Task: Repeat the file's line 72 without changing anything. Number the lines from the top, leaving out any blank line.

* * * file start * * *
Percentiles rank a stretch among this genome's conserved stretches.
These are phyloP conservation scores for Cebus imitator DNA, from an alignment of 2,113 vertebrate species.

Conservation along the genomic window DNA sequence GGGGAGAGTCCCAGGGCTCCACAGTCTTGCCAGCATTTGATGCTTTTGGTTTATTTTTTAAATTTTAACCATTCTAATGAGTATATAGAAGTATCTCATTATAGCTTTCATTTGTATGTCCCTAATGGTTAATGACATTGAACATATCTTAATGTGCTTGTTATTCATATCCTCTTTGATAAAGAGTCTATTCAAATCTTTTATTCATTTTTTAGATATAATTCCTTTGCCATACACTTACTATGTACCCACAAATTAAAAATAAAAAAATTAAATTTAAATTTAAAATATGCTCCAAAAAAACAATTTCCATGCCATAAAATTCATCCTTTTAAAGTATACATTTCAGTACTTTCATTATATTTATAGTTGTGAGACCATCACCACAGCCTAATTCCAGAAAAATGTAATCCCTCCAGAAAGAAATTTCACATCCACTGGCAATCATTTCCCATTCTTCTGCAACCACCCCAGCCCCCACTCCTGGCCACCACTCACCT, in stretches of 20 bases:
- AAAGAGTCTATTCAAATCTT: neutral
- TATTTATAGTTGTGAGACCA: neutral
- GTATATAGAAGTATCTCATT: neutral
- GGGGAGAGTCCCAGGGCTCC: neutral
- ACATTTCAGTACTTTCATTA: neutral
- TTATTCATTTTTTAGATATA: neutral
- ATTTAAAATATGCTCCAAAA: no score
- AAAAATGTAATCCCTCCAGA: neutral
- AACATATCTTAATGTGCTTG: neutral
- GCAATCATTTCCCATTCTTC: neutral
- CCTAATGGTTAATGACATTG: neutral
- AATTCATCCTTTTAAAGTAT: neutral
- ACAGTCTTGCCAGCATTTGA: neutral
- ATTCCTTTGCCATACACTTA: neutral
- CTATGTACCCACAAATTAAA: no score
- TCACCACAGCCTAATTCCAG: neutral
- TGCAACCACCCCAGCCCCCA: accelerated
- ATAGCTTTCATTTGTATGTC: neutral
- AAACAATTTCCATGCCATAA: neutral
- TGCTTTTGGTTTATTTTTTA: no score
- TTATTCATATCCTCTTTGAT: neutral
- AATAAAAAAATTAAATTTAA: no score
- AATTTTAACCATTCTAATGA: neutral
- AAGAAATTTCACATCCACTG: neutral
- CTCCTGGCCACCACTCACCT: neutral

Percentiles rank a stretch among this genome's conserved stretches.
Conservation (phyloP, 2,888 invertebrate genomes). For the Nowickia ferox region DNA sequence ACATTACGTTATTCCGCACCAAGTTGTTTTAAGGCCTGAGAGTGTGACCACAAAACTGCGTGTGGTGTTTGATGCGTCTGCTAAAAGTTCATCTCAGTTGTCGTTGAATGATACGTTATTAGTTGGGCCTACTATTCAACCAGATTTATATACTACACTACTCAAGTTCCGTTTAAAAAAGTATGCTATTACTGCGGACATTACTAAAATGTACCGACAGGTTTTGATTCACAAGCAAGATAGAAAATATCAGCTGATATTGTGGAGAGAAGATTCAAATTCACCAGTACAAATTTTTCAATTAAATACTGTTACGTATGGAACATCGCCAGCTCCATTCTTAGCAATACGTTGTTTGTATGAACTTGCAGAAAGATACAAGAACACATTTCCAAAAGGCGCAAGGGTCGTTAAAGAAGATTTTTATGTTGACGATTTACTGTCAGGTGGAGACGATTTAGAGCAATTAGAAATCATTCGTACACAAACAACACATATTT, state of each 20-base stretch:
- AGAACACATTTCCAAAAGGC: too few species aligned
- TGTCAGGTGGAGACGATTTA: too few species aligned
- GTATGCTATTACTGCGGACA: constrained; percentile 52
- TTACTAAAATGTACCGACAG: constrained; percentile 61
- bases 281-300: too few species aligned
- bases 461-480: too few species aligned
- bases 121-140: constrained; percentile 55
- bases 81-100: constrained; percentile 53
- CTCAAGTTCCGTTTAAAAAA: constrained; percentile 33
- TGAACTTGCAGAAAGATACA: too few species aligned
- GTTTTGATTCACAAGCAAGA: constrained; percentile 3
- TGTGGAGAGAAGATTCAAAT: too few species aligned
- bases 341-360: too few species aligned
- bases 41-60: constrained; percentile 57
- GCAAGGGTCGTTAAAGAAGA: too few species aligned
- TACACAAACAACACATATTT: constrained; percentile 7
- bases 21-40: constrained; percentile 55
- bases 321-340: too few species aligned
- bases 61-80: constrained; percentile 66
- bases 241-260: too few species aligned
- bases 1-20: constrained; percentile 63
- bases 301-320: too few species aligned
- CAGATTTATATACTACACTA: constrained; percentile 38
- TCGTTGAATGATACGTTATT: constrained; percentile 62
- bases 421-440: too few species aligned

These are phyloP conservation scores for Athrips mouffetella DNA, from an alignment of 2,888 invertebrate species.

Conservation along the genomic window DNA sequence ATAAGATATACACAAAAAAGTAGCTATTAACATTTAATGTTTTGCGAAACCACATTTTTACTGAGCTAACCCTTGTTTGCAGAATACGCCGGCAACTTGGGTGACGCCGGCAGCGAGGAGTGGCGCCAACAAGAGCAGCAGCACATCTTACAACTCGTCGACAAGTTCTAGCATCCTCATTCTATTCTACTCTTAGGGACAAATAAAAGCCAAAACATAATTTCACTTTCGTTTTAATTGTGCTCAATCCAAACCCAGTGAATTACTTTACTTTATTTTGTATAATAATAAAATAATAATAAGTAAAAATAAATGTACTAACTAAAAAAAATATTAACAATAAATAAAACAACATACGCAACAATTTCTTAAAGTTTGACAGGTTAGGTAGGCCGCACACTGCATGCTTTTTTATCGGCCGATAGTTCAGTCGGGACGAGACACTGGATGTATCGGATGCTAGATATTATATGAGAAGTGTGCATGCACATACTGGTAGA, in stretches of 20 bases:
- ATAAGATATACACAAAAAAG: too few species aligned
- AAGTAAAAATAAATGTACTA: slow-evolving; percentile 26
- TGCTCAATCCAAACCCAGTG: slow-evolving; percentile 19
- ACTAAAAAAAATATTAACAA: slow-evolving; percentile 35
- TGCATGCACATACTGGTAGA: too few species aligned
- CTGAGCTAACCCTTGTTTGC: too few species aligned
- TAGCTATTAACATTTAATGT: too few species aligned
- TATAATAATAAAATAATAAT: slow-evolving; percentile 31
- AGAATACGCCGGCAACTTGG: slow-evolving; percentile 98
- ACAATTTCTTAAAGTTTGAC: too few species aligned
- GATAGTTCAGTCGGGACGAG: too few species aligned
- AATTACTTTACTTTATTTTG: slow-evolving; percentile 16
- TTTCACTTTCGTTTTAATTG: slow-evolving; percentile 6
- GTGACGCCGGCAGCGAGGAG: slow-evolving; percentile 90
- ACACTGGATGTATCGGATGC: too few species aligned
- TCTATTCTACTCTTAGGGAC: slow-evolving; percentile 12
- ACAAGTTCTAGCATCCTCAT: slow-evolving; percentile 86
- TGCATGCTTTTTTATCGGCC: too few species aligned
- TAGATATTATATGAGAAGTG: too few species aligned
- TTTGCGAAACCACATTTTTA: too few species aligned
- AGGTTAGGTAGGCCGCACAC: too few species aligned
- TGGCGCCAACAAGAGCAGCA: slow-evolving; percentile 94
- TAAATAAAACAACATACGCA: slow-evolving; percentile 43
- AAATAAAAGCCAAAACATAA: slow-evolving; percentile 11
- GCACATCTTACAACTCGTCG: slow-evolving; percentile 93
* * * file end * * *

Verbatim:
- ACACTGGATGTATCGGATGC: too few species aligned